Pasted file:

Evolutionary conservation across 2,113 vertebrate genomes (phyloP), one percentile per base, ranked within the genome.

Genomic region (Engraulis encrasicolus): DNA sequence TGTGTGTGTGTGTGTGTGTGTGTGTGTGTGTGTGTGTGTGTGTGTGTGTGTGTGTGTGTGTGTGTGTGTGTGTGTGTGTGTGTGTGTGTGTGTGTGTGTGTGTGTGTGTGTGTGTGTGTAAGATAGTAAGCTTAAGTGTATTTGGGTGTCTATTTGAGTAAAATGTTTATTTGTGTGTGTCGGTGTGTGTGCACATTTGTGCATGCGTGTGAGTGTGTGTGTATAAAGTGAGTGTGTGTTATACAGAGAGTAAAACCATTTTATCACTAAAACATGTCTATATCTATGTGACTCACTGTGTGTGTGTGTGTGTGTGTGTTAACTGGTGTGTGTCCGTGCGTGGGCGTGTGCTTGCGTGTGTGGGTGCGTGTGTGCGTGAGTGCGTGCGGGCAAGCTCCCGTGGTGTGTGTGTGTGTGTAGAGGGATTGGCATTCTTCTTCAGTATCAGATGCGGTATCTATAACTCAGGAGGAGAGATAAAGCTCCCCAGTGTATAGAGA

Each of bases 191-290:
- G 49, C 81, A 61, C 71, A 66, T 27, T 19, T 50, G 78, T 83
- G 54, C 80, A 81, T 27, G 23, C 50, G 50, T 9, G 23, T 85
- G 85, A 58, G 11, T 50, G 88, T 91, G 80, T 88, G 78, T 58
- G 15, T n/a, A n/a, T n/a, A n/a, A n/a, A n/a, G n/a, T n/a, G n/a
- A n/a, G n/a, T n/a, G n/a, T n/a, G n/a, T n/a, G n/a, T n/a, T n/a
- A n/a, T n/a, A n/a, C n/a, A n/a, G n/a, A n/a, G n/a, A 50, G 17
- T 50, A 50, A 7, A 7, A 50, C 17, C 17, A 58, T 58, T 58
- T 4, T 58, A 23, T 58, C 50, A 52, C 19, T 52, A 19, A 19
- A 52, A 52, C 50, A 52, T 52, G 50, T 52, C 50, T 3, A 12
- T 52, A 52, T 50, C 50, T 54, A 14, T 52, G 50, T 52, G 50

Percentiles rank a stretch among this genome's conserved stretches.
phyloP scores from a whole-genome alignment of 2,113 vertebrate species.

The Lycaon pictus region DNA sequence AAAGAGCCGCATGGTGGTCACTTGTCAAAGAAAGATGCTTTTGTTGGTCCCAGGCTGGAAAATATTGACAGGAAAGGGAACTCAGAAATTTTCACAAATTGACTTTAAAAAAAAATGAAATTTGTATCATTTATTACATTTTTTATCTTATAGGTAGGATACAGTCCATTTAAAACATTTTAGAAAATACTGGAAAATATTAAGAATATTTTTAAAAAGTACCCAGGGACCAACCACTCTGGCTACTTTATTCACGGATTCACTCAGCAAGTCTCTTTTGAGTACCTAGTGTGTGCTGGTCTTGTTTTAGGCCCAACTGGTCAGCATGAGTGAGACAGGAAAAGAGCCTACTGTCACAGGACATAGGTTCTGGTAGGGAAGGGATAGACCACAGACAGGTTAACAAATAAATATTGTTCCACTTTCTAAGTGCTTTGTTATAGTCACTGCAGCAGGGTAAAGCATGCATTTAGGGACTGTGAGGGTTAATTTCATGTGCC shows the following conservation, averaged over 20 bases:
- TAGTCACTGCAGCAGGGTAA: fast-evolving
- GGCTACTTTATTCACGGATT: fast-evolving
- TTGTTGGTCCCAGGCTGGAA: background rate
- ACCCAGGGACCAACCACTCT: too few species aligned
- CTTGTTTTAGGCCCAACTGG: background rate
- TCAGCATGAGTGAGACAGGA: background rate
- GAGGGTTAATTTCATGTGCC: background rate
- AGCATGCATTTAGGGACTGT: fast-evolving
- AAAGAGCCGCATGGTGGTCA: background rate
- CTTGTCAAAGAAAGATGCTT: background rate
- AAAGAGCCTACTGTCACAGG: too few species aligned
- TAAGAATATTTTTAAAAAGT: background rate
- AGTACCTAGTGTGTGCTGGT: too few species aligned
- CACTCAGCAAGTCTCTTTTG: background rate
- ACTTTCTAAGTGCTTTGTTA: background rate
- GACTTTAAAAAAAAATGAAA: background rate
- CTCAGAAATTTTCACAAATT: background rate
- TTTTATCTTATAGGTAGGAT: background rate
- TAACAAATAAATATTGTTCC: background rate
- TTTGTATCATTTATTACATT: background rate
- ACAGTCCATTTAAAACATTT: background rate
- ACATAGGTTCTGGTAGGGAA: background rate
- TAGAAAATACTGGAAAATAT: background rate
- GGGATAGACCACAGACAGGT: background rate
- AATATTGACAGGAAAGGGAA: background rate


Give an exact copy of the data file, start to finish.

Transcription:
Evolutionary conservation across 2,113 vertebrate genomes (phyloP), one percentile per base, ranked within the genome.

Genomic region (Engraulis encrasicolus): DNA sequence TGTGTGTGTGTGTGTGTGTGTGTGTGTGTGTGTGTGTGTGTGTGTGTGTGTGTGTGTGTGTGTGTGTGTGTGTGTGTGTGTGTGTGTGTGTGTGTGTGTGTGTGTGTGTGTGTGTGTGTAAGATAGTAAGCTTAAGTGTATTTGGGTGTCTATTTGAGTAAAATGTTTATTTGTGTGTGTCGGTGTGTGTGCACATTTGTGCATGCGTGTGAGTGTGTGTGTATAAAGTGAGTGTGTGTTATACAGAGAGTAAAACCATTTTATCACTAAAACATGTCTATATCTATGTGACTCACTGTGTGTGTGTGTGTGTGTGTGTTAACTGGTGTGTGTCCGTGCGTGGGCGTGTGCTTGCGTGTGTGGGTGCGTGTGTGCGTGAGTGCGTGCGGGCAAGCTCCCGTGGTGTGTGTGTGTGTGTAGAGGGATTGGCATTCTTCTTCAGTATCAGATGCGGTATCTATAACTCAGGAGGAGAGATAAAGCTCCCCAGTGTATAGAGA

Each of bases 191-290:
- G 49, C 81, A 61, C 71, A 66, T 27, T 19, T 50, G 78, T 83
- G 54, C 80, A 81, T 27, G 23, C 50, G 50, T 9, G 23, T 85
- G 85, A 58, G 11, T 50, G 88, T 91, G 80, T 88, G 78, T 58
- G 15, T n/a, A n/a, T n/a, A n/a, A n/a, A n/a, G n/a, T n/a, G n/a
- A n/a, G n/a, T n/a, G n/a, T n/a, G n/a, T n/a, G n/a, T n/a, T n/a
- A n/a, T n/a, A n/a, C n/a, A n/a, G n/a, A n/a, G n/a, A 50, G 17
- T 50, A 50, A 7, A 7, A 50, C 17, C 17, A 58, T 58, T 58
- T 4, T 58, A 23, T 58, C 50, A 52, C 19, T 52, A 19, A 19
- A 52, A 52, C 50, A 52, T 52, G 50, T 52, C 50, T 3, A 12
- T 52, A 52, T 50, C 50, T 54, A 14, T 52, G 50, T 52, G 50

Percentiles rank a stretch among this genome's conserved stretches.
phyloP scores from a whole-genome alignment of 2,113 vertebrate species.

The Lycaon pictus region DNA sequence AAAGAGCCGCATGGTGGTCACTTGTCAAAGAAAGATGCTTTTGTTGGTCCCAGGCTGGAAAATATTGACAGGAAAGGGAACTCAGAAATTTTCACAAATTGACTTTAAAAAAAAATGAAATTTGTATCATTTATTACATTTTTTATCTTATAGGTAGGATACAGTCCATTTAAAACATTTTAGAAAATACTGGAAAATATTAAGAATATTTTTAAAAAGTACCCAGGGACCAACCACTCTGGCTACTTTATTCACGGATTCACTCAGCAAGTCTCTTTTGAGTACCTAGTGTGTGCTGGTCTTGTTTTAGGCCCAACTGGTCAGCATGAGTGAGACAGGAAAAGAGCCTACTGTCACAGGACATAGGTTCTGGTAGGGAAGGGATAGACCACAGACAGGTTAACAAATAAATATTGTTCCACTTTCTAAGTGCTTTGTTATAGTCACTGCAGCAGGGTAAAGCATGCATTTAGGGACTGTGAGGGTTAATTTCATGTGCC shows the following conservation, averaged over 20 bases:
- TAGTCACTGCAGCAGGGTAA: fast-evolving
- GGCTACTTTATTCACGGATT: fast-evolving
- TTGTTGGTCCCAGGCTGGAA: background rate
- ACCCAGGGACCAACCACTCT: too few species aligned
- CTTGTTTTAGGCCCAACTGG: background rate
- TCAGCATGAGTGAGACAGGA: background rate
- GAGGGTTAATTTCATGTGCC: background rate
- AGCATGCATTTAGGGACTGT: fast-evolving
- AAAGAGCCGCATGGTGGTCA: background rate
- CTTGTCAAAGAAAGATGCTT: background rate
- AAAGAGCCTACTGTCACAGG: too few species aligned
- TAAGAATATTTTTAAAAAGT: background rate
- AGTACCTAGTGTGTGCTGGT: too few species aligned
- CACTCAGCAAGTCTCTTTTG: background rate
- ACTTTCTAAGTGCTTTGTTA: background rate
- GACTTTAAAAAAAAATGAAA: background rate
- CTCAGAAATTTTCACAAATT: background rate
- TTTTATCTTATAGGTAGGAT: background rate
- TAACAAATAAATATTGTTCC: background rate
- TTTGTATCATTTATTACATT: background rate
- ACAGTCCATTTAAAACATTT: background rate
- ACATAGGTTCTGGTAGGGAA: background rate
- TAGAAAATACTGGAAAATAT: background rate
- GGGATAGACCACAGACAGGT: background rate
- AATATTGACAGGAAAGGGAA: background rate